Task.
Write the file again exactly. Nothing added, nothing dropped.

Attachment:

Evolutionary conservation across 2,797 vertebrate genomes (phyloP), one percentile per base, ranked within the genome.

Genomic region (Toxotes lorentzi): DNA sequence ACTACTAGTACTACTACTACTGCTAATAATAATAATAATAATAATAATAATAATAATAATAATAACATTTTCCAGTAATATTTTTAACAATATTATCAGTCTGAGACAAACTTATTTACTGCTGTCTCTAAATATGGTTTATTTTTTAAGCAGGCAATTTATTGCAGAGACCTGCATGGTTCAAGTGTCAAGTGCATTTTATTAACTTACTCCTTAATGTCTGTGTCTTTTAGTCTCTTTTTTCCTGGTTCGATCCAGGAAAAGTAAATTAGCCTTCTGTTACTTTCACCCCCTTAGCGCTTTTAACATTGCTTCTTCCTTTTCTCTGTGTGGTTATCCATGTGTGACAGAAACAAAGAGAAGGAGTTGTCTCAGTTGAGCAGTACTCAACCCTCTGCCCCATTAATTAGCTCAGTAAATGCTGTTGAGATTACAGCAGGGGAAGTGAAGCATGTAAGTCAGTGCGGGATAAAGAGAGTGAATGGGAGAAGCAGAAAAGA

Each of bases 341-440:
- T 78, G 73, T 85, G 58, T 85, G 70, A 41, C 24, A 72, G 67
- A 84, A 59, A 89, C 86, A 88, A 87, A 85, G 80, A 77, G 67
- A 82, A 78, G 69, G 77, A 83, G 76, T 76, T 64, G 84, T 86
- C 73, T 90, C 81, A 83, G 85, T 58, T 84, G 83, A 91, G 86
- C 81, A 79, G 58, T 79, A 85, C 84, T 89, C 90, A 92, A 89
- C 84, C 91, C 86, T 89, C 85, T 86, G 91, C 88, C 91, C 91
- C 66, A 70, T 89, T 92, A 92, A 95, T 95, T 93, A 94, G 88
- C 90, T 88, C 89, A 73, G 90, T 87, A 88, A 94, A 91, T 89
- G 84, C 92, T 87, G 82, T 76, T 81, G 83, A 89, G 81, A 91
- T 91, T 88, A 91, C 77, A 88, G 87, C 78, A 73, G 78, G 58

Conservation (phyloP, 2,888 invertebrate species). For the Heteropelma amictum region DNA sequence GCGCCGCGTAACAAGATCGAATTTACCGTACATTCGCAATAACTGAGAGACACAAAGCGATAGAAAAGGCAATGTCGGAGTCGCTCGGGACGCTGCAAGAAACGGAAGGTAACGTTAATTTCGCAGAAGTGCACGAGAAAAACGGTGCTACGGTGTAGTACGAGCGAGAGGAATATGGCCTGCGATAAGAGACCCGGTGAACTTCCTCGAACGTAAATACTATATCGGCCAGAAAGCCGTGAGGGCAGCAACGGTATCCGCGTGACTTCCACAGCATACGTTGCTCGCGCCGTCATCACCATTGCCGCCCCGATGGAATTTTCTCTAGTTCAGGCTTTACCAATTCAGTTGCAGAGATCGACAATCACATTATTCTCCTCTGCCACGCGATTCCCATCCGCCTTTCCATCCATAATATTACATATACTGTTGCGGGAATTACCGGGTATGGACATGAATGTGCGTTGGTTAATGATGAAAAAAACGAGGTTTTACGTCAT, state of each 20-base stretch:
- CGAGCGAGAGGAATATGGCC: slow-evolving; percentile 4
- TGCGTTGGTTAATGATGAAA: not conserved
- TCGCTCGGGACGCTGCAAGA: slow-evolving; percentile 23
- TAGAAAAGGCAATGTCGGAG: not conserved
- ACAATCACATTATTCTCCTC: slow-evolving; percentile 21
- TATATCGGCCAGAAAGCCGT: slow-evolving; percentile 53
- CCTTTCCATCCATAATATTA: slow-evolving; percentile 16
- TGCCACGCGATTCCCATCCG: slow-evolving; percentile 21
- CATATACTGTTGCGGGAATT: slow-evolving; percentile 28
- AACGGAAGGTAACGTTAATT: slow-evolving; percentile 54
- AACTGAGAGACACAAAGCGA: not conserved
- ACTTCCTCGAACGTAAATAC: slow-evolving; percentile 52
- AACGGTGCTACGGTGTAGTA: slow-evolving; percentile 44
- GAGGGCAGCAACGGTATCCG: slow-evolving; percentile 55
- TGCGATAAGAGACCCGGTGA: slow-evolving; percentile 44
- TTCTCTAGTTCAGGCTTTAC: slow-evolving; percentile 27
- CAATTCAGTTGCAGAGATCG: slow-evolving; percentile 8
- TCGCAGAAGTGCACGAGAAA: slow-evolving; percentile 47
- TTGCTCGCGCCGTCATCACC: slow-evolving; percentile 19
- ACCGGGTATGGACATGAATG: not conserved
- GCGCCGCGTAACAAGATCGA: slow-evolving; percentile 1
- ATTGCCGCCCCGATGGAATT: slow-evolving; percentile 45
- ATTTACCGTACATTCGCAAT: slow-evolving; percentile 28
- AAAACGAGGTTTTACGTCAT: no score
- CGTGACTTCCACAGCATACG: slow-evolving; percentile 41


Evolutionary conservation across 2,797 vertebrate genomes (phyloP), one percentile per base, ranked within the genome.

Genomic region (Toxotes lorentzi): DNA sequence ACTACTAGTACTACTACTACTGCTAATAATAATAATAATAATAATAATAATAATAATAATAATAACATTTTCCAGTAATATTTTTAACAATATTATCAGTCTGAGACAAACTTATTTACTGCTGTCTCTAAATATGGTTTATTTTTTAAGCAGGCAATTTATTGCAGAGACCTGCATGGTTCAAGTGTCAAGTGCATTTTATTAACTTACTCCTTAATGTCTGTGTCTTTTAGTCTCTTTTTTCCTGGTTCGATCCAGGAAAAGTAAATTAGCCTTCTGTTACTTTCACCCCCTTAGCGCTTTTAACATTGCTTCTTCCTTTTCTCTGTGTGGTTATCCATGTGTGACAGAAACAAAGAGAAGGAGTTGTCTCAGTTGAGCAGTACTCAACCCTCTGCCCCATTAATTAGCTCAGTAAATGCTGTTGAGATTACAGCAGGGGAAGTGAAGCATGTAAGTCAGTGCGGGATAAAGAGAGTGAATGGGAGAAGCAGAAAAGA

Each of bases 341-440:
- T 78, G 73, T 85, G 58, T 85, G 70, A 41, C 24, A 72, G 67
- A 84, A 59, A 89, C 86, A 88, A 87, A 85, G 80, A 77, G 67
- A 82, A 78, G 69, G 77, A 83, G 76, T 76, T 64, G 84, T 86
- C 73, T 90, C 81, A 83, G 85, T 58, T 84, G 83, A 91, G 86
- C 81, A 79, G 58, T 79, A 85, C 84, T 89, C 90, A 92, A 89
- C 84, C 91, C 86, T 89, C 85, T 86, G 91, C 88, C 91, C 91
- C 66, A 70, T 89, T 92, A 92, A 95, T 95, T 93, A 94, G 88
- C 90, T 88, C 89, A 73, G 90, T 87, A 88, A 94, A 91, T 89
- G 84, C 92, T 87, G 82, T 76, T 81, G 83, A 89, G 81, A 91
- T 91, T 88, A 91, C 77, A 88, G 87, C 78, A 73, G 78, G 58

Conservation (phyloP, 2,888 invertebrate species). For the Heteropelma amictum region DNA sequence GCGCCGCGTAACAAGATCGAATTTACCGTACATTCGCAATAACTGAGAGACACAAAGCGATAGAAAAGGCAATGTCGGAGTCGCTCGGGACGCTGCAAGAAACGGAAGGTAACGTTAATTTCGCAGAAGTGCACGAGAAAAACGGTGCTACGGTGTAGTACGAGCGAGAGGAATATGGCCTGCGATAAGAGACCCGGTGAACTTCCTCGAACGTAAATACTATATCGGCCAGAAAGCCGTGAGGGCAGCAACGGTATCCGCGTGACTTCCACAGCATACGTTGCTCGCGCCGTCATCACCATTGCCGCCCCGATGGAATTTTCTCTAGTTCAGGCTTTACCAATTCAGTTGCAGAGATCGACAATCACATTATTCTCCTCTGCCACGCGATTCCCATCCGCCTTTCCATCCATAATATTACATATACTGTTGCGGGAATTACCGGGTATGGACATGAATGTGCGTTGGTTAATGATGAAAAAAACGAGGTTTTACGTCAT, state of each 20-base stretch:
- CGAGCGAGAGGAATATGGCC: slow-evolving; percentile 4
- TGCGTTGGTTAATGATGAAA: not conserved
- TCGCTCGGGACGCTGCAAGA: slow-evolving; percentile 23
- TAGAAAAGGCAATGTCGGAG: not conserved
- ACAATCACATTATTCTCCTC: slow-evolving; percentile 21
- TATATCGGCCAGAAAGCCGT: slow-evolving; percentile 53
- CCTTTCCATCCATAATATTA: slow-evolving; percentile 16
- TGCCACGCGATTCCCATCCG: slow-evolving; percentile 21
- CATATACTGTTGCGGGAATT: slow-evolving; percentile 28
- AACGGAAGGTAACGTTAATT: slow-evolving; percentile 54
- AACTGAGAGACACAAAGCGA: not conserved
- ACTTCCTCGAACGTAAATAC: slow-evolving; percentile 52
- AACGGTGCTACGGTGTAGTA: slow-evolving; percentile 44
- GAGGGCAGCAACGGTATCCG: slow-evolving; percentile 55
- TGCGATAAGAGACCCGGTGA: slow-evolving; percentile 44
- TTCTCTAGTTCAGGCTTTAC: slow-evolving; percentile 27
- CAATTCAGTTGCAGAGATCG: slow-evolving; percentile 8
- TCGCAGAAGTGCACGAGAAA: slow-evolving; percentile 47
- TTGCTCGCGCCGTCATCACC: slow-evolving; percentile 19
- ACCGGGTATGGACATGAATG: not conserved
- GCGCCGCGTAACAAGATCGA: slow-evolving; percentile 1
- ATTGCCGCCCCGATGGAATT: slow-evolving; percentile 45
- ATTTACCGTACATTCGCAAT: slow-evolving; percentile 28
- AAAACGAGGTTTTACGTCAT: no score
- CGTGACTTCCACAGCATACG: slow-evolving; percentile 41